No Rubba, No Hubba Hubba message important
11 February 2005
No Rubba, No Hubba Hubba message important on Valentines Day
Valentines Day is all about loving and giving - just make sure you don?t give your partner a bit more than they bargained for, says No Rubba, No Hubba Hubba project manager Sally Hughes from the Ministry of Health.
Traditionally people give flowers, cards, chocolates and other gifts on Valentines Day. Unfortunately they can also give something thats not so pleasant a sexually transmitted infection. Since last Valentines Day, more than four thousand teenagers have contracted chlamydia or gonorrhoea.
The Hubba television commercials, developed with strong input from 15 to 19 year olds, encourage sexually active young people to always use a condom?. Campaign materials also discuss the wider issues of youth sexual health such as the consequences of having sex. Young people are encouraged to think carefully about the sexual decisions they make. The Hubba website www.hubba.co.nz has had over 2.3 million hits since it was launched in late November.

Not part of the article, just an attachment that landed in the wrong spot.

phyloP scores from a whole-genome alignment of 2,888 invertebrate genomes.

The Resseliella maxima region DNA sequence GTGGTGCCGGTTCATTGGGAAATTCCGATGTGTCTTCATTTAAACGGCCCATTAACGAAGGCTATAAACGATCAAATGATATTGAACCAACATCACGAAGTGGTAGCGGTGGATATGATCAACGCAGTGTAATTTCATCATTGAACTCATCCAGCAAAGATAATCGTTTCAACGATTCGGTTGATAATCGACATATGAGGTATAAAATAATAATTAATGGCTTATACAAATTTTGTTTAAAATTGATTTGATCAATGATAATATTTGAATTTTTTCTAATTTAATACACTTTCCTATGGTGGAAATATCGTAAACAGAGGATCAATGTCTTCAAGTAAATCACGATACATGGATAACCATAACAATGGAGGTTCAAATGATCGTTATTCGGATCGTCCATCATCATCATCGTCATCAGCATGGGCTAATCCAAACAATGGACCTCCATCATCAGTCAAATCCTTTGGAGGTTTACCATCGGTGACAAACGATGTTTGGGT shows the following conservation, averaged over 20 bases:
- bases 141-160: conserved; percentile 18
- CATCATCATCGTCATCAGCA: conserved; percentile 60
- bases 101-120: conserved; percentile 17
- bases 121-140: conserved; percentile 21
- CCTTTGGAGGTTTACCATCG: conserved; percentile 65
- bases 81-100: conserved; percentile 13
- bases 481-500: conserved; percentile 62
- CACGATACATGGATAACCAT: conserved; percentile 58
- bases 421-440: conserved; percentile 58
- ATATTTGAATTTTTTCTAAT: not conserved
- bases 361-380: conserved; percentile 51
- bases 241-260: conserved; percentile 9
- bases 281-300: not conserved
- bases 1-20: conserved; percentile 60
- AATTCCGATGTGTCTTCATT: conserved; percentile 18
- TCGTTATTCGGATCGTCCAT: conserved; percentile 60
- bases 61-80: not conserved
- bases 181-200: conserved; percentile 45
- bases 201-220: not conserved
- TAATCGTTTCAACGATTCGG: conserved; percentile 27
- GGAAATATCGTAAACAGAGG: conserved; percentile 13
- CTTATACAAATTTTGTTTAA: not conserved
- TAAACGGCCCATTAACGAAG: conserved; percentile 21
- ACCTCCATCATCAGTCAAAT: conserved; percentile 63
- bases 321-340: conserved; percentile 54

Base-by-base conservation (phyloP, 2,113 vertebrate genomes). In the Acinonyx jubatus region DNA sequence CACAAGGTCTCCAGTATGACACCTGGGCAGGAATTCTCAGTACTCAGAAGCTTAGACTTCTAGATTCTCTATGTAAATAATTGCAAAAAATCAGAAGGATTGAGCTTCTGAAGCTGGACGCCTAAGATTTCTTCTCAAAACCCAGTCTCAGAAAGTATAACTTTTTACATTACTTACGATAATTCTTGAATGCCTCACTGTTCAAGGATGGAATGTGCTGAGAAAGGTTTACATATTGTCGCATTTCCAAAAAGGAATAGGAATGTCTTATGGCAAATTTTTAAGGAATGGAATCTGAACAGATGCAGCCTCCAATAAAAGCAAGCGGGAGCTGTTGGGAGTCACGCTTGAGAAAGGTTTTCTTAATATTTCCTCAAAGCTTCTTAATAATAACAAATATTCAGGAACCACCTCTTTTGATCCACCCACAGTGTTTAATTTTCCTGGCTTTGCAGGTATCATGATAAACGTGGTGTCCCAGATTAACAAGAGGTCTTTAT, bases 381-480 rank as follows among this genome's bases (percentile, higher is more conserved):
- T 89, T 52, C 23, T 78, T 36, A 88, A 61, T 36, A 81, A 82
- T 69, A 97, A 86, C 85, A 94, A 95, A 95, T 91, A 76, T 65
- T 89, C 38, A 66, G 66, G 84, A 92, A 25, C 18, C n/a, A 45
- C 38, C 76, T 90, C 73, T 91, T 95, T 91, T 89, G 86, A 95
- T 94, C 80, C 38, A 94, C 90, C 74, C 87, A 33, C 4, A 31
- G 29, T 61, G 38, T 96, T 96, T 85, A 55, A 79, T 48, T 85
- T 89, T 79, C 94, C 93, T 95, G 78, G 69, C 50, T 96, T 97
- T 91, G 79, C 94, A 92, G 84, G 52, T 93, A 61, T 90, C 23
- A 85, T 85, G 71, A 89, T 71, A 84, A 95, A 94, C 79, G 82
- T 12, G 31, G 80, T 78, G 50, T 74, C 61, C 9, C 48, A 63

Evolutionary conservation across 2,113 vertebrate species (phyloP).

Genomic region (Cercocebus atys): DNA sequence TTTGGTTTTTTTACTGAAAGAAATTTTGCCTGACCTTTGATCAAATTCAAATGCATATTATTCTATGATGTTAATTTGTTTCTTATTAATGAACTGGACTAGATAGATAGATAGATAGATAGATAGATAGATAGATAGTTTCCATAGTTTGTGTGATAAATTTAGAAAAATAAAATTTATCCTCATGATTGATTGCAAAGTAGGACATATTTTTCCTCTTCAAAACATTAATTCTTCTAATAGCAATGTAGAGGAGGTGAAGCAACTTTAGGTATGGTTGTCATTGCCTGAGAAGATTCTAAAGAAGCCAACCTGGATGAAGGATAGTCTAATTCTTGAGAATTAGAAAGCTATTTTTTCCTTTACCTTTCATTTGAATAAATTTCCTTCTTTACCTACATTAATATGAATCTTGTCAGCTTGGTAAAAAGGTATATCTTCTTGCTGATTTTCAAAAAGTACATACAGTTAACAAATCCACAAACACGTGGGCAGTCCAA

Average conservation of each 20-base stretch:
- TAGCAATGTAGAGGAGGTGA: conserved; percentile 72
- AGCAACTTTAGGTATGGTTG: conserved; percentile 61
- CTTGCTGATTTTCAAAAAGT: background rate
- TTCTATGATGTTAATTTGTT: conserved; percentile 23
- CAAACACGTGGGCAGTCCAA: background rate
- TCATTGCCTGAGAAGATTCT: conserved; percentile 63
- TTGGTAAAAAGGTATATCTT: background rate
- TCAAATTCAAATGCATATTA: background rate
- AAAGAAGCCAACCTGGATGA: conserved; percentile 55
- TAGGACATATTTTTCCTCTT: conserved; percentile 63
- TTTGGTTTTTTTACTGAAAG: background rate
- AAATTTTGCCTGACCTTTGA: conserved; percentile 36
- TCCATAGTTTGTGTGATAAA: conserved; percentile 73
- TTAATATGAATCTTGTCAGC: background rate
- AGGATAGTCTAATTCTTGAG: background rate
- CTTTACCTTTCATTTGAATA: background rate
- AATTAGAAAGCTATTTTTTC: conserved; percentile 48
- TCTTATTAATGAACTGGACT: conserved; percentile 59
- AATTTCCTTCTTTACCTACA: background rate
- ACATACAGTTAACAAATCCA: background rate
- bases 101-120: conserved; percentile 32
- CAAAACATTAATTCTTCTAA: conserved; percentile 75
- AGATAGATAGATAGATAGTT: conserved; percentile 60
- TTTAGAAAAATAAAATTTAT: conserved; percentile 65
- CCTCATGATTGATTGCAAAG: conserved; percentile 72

Sally Hughes says that reported cases of chlamydia have increased by 65 percent over the past five years. In 2003, there were 4485 cases of chlamydia diagnosed at sexual health clinics. If left untreated, STIs can result in infertility, cancer, and other chronic diseases.
So while we wish all young people a great Valentines Day, we encourage those who are sexually active to add condoms into the usual mix of hearts and flowers. The message is simple No Rubba, No Hubba Hubba.